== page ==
Autoethnographies of Educators Learning and Teaching With/In [Dis]ability
Edited By Philip Smith
Chapter 2: Who Knew School Could Be So Cruel? Tales of a Learning Disabled Student at an Institution of Higher Learning by dené granger
My first memory of a dyslexic moment, prior to a diagnosis, is from 1st grade, when our first graded assignment was returned to us. I was quite pleased with my 76, as I couldn't even count that high. Patiently completing the assignment, I double and triple checked my work. My care was evident in the fact that I was one of the last ones to complete the assignment. It was one of those worksheets where we had to fill-in-the-blanks using a word-bank. Then I saw my peers’ grades. I didn't realize that we had to copy the words letter for letter, exactly as they appeared in the word-bank. If I had known that, things would have been different.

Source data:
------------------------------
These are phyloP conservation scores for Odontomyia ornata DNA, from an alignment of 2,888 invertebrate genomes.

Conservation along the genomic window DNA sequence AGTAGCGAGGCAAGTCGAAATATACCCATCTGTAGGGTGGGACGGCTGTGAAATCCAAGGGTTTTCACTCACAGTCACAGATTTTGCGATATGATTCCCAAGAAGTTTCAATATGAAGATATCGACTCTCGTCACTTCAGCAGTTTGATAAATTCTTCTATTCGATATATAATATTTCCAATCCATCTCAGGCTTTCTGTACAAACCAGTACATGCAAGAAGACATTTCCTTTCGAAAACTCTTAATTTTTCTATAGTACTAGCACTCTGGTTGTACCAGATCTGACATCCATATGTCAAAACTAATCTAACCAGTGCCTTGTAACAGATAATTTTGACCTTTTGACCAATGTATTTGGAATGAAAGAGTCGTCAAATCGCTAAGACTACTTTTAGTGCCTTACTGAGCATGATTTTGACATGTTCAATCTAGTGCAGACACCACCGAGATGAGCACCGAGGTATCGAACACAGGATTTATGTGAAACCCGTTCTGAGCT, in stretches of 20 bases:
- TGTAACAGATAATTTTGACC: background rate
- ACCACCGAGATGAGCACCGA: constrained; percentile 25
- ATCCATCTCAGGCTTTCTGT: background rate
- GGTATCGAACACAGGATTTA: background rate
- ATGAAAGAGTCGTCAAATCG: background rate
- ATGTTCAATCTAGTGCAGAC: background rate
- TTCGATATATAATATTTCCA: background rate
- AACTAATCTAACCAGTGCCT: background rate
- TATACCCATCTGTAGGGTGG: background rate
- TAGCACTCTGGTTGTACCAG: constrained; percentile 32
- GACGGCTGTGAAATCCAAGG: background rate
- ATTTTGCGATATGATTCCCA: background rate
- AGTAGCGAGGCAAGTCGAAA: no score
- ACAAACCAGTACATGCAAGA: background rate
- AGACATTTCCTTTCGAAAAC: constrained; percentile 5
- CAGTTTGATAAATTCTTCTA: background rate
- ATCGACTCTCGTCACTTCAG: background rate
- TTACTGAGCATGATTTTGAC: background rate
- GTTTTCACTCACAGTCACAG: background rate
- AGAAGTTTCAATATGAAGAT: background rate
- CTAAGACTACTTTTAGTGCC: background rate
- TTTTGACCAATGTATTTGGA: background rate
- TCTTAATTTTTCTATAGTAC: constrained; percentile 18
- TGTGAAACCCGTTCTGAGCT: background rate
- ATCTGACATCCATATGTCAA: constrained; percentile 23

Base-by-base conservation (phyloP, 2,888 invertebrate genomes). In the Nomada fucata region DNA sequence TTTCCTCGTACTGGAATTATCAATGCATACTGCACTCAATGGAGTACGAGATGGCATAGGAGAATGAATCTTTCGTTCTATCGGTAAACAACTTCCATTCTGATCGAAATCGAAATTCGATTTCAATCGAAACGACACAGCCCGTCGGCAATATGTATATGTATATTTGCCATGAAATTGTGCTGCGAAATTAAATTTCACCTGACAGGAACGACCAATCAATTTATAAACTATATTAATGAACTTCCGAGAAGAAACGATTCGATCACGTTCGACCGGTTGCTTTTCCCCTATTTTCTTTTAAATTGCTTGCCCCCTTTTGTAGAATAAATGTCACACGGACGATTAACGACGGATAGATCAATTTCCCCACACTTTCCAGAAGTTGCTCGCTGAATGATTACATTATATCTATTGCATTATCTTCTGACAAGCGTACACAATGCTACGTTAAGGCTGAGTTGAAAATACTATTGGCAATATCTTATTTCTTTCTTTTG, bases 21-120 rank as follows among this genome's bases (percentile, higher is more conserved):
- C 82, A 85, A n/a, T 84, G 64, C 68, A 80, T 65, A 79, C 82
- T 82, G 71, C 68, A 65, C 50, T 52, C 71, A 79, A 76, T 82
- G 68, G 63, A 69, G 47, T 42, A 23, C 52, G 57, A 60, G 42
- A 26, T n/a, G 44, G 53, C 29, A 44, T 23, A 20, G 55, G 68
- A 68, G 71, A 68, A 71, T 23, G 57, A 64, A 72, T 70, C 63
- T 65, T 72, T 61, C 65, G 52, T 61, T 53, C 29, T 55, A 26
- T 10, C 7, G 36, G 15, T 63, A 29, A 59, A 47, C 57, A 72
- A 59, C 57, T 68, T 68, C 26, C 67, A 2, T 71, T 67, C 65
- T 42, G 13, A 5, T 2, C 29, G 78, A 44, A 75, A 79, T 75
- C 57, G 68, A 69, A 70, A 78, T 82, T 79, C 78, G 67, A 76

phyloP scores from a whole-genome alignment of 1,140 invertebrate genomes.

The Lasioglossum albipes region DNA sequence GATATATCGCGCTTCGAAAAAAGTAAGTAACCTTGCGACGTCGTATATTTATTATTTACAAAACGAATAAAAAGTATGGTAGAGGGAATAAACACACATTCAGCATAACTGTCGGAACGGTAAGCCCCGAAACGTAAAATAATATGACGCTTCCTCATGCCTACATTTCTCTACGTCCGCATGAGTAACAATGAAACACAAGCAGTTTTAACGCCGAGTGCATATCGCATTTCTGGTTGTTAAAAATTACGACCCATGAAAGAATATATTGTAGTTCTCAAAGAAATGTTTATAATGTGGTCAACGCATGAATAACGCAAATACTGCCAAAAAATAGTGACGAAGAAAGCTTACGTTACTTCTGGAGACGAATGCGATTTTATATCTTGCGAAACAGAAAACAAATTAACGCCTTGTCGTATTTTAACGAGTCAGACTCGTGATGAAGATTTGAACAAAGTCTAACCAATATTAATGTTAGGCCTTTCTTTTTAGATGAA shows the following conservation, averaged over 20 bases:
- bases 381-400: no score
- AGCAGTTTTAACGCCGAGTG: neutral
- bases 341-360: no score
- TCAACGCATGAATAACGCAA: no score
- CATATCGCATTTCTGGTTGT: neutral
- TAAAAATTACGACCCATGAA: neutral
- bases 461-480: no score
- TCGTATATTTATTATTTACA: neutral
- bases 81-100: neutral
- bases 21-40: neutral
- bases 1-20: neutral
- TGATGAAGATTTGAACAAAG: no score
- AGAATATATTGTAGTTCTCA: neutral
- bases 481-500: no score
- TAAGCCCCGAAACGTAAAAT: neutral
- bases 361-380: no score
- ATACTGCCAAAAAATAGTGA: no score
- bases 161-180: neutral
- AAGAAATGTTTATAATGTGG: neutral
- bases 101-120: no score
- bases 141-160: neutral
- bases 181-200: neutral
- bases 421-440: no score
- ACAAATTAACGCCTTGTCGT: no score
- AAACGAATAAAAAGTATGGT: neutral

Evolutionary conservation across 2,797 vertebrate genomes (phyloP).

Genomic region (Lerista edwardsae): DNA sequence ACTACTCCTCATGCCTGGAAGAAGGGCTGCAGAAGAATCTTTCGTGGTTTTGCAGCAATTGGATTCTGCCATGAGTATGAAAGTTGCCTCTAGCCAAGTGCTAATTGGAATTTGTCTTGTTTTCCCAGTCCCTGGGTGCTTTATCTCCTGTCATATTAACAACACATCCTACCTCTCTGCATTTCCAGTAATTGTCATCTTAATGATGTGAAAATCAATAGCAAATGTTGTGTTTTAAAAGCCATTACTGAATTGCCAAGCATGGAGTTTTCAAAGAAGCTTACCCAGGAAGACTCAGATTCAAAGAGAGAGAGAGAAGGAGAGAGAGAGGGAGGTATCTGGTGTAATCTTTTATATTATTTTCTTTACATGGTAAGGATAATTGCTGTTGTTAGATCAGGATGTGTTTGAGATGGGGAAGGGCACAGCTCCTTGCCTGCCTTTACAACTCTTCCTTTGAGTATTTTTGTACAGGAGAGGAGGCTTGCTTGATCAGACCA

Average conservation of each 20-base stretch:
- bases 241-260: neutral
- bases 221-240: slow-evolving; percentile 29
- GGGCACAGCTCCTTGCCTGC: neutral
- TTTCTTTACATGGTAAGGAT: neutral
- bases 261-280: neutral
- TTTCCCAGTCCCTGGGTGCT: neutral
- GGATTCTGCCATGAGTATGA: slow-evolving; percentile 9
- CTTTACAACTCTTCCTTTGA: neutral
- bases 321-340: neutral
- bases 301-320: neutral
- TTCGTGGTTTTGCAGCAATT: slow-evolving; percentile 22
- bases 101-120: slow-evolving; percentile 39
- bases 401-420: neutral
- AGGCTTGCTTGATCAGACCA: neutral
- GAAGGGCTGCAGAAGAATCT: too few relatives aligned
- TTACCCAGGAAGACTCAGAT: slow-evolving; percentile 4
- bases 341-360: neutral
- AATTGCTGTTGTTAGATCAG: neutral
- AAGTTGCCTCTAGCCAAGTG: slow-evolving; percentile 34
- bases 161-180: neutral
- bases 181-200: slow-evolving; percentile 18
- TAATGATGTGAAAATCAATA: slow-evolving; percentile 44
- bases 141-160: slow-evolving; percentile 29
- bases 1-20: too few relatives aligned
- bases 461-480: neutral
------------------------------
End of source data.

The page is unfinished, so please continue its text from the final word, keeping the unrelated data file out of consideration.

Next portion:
Probably near that same year, I asked my mother how to spell "maw-maw.” I was writing a letter to my grandmother, and my mother told me she wasn't sure how to spell it: Try m-a-w-m-a-w; does that look right? She wasn't sure. It didn't look right to me at all, but I didn't understand how to translate a French sounding alphabet to my English frame of reference for spelling.
I shouldn’t have been surprised. In Southwest Louisiana, a lot of people still speak French, and my great-grandparents did not speak English. When my mom was a schoolgirl, speaking French at school was against the rules. ← 37 | 38 → Many teachers would use this as an excuse to bully students. Some would hit the student’s hand with a...
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